It is one of my Christmas traditions to read ‘A Christmas Carol’ and the story really came to life when I read it in the city in which it was set. Each year Nato would find a company performing it and buy us tickets, even though he knew I would embarrass him by saying my favourite lines along with the actors, a touch too loudly. Ballet is not Nato’s cup of tea so I went with a friend to The Nutcracker ballet. I didn’t get a chance to read the plot beforehand but was quickly swept into the story, leaning forward in my seat to watch the Christmas party unfold. It was quite a shock when an army of sword wielding mice danced onto the stage and went into battle with a troop of toy soldiers. A quick glance around at the audience reassured me that this was part of the show.
Nato and I met with friends to partake in the English tradition of Pantomime. Panto is Christmas family entertainment, the singing, dancing, slapstick and audience participation (he’s BEHIND you!) hopefully enough to distract the kids from the cross-dressing and sexual innuendo. The panto usually features a guest celebrity, Pamela Anderson appeared as the genie in Aladdin and must have spoken highly of the experience to her Baywatch co-star David Hasselhoff as the following year he appeared as Captain Hook in Peter Pan. We were slightly baffled when the audience roared with laughter at the appearance of Nanny the dog – which to our panto novice eyes appeared to merely be someone in a dog costume crawling around the stage. It turns out this is a pantomime convention, along with the principal boy being played by a girl in a gender revealing costume, and the pantomime dame being played by a man in drag. There was no pantomime dame in Peter Pan, and perhaps this is why they hired Louis Spence of Pineapple Dance Studios fame to play the cabin boy. I think I’ll check out the guest celebrities before going to another panto…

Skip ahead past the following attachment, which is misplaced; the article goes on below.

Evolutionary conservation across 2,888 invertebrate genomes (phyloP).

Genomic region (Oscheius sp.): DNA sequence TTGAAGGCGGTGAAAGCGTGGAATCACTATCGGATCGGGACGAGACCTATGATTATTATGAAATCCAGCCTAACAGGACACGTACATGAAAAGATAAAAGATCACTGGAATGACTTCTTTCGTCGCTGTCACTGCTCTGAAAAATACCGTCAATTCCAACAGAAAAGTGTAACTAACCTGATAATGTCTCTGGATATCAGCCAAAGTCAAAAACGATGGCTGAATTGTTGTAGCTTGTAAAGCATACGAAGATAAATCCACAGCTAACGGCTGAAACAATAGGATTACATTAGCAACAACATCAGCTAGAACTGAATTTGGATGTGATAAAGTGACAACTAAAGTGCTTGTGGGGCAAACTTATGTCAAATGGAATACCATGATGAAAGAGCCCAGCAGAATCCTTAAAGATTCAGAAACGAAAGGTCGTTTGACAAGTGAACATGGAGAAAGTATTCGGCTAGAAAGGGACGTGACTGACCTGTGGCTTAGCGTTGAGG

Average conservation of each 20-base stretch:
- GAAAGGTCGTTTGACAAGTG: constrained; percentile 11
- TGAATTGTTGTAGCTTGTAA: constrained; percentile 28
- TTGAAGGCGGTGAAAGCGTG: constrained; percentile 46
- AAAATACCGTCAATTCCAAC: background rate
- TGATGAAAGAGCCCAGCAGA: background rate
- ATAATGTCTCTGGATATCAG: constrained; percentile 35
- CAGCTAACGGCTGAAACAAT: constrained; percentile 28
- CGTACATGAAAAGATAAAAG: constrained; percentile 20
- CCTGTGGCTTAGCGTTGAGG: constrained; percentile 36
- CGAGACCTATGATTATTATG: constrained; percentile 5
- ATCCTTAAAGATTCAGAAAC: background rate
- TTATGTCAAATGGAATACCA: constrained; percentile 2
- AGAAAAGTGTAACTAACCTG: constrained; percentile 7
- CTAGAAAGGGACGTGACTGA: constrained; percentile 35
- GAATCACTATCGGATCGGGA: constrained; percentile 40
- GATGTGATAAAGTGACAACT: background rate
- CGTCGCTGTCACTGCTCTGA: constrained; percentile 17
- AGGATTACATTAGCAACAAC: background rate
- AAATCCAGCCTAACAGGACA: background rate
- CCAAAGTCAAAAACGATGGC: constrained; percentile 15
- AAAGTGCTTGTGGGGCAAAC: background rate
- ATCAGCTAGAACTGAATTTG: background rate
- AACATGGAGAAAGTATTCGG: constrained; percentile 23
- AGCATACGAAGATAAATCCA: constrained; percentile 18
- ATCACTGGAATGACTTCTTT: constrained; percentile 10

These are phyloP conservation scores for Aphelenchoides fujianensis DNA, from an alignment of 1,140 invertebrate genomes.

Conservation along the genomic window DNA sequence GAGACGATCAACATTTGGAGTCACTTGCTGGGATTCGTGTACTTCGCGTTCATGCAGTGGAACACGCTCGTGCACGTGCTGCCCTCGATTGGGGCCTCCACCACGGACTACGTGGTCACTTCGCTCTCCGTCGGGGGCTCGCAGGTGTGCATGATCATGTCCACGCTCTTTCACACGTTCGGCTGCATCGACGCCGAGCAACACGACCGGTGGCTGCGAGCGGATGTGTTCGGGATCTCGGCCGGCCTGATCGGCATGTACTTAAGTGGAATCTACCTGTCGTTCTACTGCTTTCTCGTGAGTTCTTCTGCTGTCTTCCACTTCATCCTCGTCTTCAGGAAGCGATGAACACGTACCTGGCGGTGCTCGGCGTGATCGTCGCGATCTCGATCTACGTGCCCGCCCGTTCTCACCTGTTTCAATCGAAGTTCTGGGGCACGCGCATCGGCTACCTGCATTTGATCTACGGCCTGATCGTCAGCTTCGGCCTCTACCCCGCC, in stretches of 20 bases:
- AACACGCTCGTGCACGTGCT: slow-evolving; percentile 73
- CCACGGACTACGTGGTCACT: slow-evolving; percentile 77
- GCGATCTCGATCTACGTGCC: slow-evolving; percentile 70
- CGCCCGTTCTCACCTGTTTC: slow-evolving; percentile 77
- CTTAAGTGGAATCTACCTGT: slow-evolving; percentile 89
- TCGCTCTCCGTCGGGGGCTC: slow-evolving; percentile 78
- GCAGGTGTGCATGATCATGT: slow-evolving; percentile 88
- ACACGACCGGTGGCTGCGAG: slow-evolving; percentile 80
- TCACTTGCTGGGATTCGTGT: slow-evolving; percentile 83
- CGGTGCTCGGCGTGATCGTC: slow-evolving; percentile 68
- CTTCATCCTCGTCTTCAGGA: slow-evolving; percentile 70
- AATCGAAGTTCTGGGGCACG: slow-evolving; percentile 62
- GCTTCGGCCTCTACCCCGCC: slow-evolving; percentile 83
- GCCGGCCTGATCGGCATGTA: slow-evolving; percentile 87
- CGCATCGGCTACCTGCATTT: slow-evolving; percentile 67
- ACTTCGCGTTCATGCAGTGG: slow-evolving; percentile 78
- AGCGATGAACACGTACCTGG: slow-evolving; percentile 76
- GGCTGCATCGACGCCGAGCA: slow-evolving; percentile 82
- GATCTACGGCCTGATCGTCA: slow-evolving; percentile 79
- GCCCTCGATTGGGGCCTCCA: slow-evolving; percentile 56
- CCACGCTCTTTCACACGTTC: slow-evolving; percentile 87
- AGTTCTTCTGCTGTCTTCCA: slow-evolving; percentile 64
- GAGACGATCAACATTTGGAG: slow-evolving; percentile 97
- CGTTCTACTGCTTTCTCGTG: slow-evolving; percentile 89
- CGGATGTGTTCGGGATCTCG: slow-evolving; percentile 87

Public transport grinds to a halt on Christmas Eve night and only returns with a partial service on Boxing Day. Wherever you are when it stops on Christmas Eve night is where you’ll be spending Christmas. Our first Christmas Eve, my sister and her boyfriend joined us at our flat.
“We must have Brussels sprouts” declared my sister.
She tracked down a recipe that also contained bacon, thus ensuring that at Nato would at least try it. They were delicious, a little too delicious. My stomach swelled up like a balloon and I ended up rolling around on the floor clutching at it and moaning. Nato got me on my feet and out onto the street, he walked me around the block in the cold crisp air until the pain abated. It reminded me of the time the bull got into a leafy paddock and ate itself into a bloated state. My father got it on its feet and walked it up a hill until the pressure was released. The Brussels sprouts with bacon dish remained on the Christmas menu, but I never again consumed it in such quantities.
We bought live Christmas trees each year in London, the first year we even went to a local supplier to pick one out and then brought it home on the bus. The tree filled our tiny flat with the smell of pine, and then with fallen pine needles. I’d find them in the carpet and inexplicably in the depths of my handbag for months. Each borough had a designated Christmas tree collection day in January and it was a strange and slightly sad sight to see the trees lying outside awaiting collection. A sign that Christmas was well and truly over, though winter will remain for months.